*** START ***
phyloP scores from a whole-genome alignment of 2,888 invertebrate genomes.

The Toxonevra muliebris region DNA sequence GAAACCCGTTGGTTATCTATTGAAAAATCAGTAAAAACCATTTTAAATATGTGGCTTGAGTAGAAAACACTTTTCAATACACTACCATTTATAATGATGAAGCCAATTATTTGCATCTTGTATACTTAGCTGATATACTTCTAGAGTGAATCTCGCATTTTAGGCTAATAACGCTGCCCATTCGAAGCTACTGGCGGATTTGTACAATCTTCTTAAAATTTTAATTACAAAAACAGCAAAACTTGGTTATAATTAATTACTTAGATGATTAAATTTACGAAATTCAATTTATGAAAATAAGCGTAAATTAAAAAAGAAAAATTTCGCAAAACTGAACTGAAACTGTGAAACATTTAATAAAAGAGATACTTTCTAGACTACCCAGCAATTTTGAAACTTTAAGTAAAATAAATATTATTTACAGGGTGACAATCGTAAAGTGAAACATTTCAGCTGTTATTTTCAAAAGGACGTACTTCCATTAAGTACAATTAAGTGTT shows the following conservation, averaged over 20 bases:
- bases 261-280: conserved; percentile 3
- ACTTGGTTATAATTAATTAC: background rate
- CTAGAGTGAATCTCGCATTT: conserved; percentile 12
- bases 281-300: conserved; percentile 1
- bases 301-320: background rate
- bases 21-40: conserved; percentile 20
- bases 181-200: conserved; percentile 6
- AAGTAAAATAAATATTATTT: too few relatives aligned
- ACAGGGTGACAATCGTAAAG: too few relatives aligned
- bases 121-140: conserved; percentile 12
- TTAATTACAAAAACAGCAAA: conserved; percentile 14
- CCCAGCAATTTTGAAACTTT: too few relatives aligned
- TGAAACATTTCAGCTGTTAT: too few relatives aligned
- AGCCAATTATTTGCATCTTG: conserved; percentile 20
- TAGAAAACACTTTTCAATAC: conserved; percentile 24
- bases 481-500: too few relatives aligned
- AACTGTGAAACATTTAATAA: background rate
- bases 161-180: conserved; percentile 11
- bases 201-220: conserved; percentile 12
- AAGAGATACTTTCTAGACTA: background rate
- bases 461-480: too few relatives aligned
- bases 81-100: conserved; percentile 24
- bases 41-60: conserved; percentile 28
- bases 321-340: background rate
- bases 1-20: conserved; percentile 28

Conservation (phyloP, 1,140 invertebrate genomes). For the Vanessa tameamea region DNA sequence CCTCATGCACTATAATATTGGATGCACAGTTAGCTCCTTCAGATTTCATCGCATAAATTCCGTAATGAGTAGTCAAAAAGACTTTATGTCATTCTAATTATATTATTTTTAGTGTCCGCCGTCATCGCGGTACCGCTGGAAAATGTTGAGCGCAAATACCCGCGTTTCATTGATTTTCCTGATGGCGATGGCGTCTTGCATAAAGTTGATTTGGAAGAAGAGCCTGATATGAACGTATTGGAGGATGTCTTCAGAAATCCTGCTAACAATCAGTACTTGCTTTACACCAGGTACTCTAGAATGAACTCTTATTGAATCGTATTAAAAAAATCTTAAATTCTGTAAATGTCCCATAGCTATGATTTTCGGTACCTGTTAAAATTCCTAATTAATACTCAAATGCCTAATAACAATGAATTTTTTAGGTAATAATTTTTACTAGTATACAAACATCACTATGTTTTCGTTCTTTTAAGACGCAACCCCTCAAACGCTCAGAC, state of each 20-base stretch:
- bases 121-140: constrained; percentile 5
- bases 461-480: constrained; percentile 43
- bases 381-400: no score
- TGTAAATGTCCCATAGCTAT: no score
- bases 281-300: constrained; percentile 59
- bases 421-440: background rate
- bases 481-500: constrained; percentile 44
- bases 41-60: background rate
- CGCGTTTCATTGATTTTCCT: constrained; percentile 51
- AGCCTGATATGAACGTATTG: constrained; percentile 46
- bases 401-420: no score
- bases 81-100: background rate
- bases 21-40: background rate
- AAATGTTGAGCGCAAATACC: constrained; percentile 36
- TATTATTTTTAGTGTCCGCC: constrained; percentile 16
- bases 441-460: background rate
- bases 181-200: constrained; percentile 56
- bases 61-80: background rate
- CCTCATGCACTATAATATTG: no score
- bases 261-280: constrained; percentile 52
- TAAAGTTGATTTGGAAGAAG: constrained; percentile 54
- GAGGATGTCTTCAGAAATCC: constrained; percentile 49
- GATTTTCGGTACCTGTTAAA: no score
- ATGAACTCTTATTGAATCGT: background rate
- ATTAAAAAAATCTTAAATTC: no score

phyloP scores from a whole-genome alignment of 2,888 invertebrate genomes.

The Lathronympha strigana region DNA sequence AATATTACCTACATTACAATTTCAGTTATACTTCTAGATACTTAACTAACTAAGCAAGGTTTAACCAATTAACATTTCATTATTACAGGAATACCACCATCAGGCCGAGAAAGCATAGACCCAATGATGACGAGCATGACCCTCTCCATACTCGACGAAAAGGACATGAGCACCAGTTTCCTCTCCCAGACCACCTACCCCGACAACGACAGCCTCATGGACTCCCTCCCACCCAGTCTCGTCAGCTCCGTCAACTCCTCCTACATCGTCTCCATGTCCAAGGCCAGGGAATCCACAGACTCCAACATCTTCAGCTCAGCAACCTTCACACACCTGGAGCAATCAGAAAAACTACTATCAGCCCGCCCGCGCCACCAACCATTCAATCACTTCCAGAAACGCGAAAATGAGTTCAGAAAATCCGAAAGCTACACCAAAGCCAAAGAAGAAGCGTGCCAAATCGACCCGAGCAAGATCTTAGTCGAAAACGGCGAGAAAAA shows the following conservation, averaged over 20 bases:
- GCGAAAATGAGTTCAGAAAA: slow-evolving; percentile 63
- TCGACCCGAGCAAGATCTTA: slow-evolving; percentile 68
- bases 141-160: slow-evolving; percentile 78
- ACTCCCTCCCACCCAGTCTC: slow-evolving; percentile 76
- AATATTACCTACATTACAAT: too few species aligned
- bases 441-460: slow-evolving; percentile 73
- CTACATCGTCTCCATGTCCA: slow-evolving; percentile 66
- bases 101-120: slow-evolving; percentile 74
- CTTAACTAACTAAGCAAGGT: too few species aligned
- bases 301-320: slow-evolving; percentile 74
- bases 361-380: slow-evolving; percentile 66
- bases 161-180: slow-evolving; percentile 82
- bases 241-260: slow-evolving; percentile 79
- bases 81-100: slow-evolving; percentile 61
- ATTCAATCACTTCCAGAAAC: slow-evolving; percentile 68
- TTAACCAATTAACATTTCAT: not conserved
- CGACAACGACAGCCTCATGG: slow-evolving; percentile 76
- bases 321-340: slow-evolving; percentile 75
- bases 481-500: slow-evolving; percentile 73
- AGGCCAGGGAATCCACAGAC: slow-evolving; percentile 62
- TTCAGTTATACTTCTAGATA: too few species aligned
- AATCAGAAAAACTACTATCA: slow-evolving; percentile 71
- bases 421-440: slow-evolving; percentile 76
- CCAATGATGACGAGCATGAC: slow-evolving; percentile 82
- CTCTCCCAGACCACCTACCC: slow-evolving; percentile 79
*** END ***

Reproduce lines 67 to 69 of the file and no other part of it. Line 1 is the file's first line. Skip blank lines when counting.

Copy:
- bases 161-180: slow-evolving; percentile 82
- bases 241-260: slow-evolving; percentile 79
- bases 81-100: slow-evolving; percentile 61